Open Forum: Irreconcilability Tere O’Connor
a partnership of On the Board’s and Velocity

by Tonya Lockyer

Tere O’Connor is one of my dance heroes. A radically inventive choreographer, mentor and thinker, he is an inspiration to generations of dance makers, and a provocative, eloquent advocate for the politics and poetics of dance.

Perhaps the clearest indication of his importance to the field is his recent induction into the American Academy of Arts and Sciences. Only eight choreographers have been inducted: Martha Graham, Merce Cunningham, Pina Bausch, Agnes de Mille . . . . In other words, people who have forever altered how we perceive dance, and what it can be.

My first encounter with Tere’s work was similar to my first encounter with free jazz. I didn’t ‘get it’—which I loved. As my brain fired to make sense of the complexity of the patterns, I also recognized the sensation of being invited into a new politics of experience. Tere’s dances confound expectations of narrative and representation. They are dense networks of specific events, juxtaposed, to evoke what Tere calls “the music of the relativity of all the parts.” In Tere’s uncompromising investigation of choreography, the criticism of dance as incoherent, elusive or hard to understand is a strength, not a weakness. He embraces dance’s ability to operate outside the realm of singular, coherent meaning to shed light on multiplicity. His dances place the ethics of locating meaning on the viewer. He is inviting you to have an experience.

To create BLEED, Tere collapsed three dances, with three entirely different casts, into one hybrid creation “simultaneously remembering and forgetting the previous dances.” Through the porousness of BLEED, meanings multiply through the layering, collisions, and erasures of each independent work. Other than the American Dance Festival, Seattle is the only site to bring together all the original performances of the BLEED Project.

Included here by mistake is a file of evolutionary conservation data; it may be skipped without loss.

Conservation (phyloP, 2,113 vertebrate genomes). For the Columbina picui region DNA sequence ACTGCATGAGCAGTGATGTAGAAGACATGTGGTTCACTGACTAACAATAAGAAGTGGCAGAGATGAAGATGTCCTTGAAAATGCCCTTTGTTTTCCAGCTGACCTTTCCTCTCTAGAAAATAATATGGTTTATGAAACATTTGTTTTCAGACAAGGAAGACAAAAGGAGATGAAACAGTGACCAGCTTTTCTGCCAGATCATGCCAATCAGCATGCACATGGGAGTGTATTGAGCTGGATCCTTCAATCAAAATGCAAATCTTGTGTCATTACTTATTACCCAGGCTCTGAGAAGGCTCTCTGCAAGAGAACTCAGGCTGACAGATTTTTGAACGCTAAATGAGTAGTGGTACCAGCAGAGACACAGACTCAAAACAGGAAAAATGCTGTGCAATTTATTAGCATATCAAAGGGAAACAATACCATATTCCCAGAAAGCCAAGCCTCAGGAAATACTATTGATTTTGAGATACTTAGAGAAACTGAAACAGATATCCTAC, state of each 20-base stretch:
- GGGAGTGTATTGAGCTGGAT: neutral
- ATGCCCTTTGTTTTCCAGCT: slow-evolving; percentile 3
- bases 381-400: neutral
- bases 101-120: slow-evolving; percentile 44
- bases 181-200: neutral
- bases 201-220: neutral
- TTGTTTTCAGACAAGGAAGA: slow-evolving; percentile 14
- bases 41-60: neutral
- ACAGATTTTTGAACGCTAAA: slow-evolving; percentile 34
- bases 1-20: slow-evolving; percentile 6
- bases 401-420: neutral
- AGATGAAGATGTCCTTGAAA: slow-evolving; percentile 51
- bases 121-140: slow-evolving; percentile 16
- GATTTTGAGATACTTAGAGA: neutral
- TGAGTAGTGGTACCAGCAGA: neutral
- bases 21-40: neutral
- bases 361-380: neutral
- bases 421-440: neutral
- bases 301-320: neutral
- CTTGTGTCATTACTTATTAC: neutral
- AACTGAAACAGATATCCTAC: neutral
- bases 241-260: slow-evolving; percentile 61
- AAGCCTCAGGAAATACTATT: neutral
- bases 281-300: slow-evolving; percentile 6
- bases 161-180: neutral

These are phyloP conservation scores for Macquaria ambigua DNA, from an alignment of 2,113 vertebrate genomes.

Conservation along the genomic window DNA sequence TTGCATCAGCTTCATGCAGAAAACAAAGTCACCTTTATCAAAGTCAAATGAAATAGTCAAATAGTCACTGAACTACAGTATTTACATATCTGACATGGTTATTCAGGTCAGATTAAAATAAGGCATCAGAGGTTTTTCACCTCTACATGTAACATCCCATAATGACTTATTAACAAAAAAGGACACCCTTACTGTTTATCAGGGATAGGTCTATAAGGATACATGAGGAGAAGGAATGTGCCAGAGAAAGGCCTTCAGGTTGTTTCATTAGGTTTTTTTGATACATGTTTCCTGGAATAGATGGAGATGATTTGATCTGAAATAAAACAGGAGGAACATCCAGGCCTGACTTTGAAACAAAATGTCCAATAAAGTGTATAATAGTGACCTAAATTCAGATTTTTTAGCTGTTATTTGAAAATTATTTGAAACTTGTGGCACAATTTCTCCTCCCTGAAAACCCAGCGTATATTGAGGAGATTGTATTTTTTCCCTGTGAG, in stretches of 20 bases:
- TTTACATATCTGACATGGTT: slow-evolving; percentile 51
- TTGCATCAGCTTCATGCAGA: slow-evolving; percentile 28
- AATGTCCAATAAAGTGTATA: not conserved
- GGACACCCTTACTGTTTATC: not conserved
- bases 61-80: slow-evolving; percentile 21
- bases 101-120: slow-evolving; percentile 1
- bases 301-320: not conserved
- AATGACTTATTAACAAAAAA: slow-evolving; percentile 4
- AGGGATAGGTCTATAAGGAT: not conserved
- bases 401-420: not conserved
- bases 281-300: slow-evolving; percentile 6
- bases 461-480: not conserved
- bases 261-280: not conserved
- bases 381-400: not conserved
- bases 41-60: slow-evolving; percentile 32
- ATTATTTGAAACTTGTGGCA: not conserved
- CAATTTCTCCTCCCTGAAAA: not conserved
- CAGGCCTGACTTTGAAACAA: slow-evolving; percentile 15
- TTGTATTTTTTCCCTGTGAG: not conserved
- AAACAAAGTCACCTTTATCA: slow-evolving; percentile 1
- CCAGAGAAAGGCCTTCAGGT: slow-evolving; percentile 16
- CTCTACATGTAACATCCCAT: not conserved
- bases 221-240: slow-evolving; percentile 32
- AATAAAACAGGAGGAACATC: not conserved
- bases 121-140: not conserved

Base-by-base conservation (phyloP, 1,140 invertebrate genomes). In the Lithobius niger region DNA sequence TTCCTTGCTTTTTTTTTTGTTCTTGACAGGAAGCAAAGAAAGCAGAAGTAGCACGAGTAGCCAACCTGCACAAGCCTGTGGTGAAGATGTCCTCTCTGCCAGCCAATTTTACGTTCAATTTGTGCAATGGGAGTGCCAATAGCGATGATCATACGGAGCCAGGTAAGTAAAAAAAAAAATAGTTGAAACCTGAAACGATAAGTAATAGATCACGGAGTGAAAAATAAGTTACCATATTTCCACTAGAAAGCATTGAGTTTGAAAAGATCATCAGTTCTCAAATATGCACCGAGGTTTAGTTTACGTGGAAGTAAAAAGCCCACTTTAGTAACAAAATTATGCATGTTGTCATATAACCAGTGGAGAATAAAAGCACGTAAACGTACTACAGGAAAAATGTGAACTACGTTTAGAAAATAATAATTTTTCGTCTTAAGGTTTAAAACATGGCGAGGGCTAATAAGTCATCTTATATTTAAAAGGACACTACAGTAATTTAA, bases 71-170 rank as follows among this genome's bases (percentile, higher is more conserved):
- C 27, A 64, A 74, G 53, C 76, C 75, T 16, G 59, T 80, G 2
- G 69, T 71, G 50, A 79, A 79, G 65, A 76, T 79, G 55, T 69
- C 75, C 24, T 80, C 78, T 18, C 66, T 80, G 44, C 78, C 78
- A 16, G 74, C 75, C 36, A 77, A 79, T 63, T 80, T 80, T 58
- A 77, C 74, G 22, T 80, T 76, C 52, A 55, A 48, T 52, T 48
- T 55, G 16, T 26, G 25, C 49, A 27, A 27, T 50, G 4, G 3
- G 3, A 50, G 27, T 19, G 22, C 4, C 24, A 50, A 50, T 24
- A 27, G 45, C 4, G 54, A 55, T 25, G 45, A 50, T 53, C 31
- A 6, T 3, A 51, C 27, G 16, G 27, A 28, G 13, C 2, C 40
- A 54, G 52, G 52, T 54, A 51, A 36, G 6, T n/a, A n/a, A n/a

I am deeply grateful to Lane and OtB for reaching out to Velocity to partner in celebrating this American master. Tere and I curated Open For(u)m: Irreconcilability as an eight-day immersion in the BLEED Project—an opportunity to come together to engage with his work and the questions driving his process through workshops, book clubs, conversations and performances.

What is always at stake in Tere’s work is dance. Dance as its own inimitable form of intelligence and knowledge. Dance as a kind of associative thinking that values tangential thought. Tere is also a champion for the dancer: “I think it’s very noble to dance at this point on earth. It’s really impossible to make a living at, so I have a lot of respect for the people who are doing it.” His passion for articulating this often misunderstood art form, and his generosity in fostering the people who dedicate their lives to it—as a mentor to young artists, teacher, writer and volunteer—make him the most noble of artists in my book.


Featured Image by Ian Douglas

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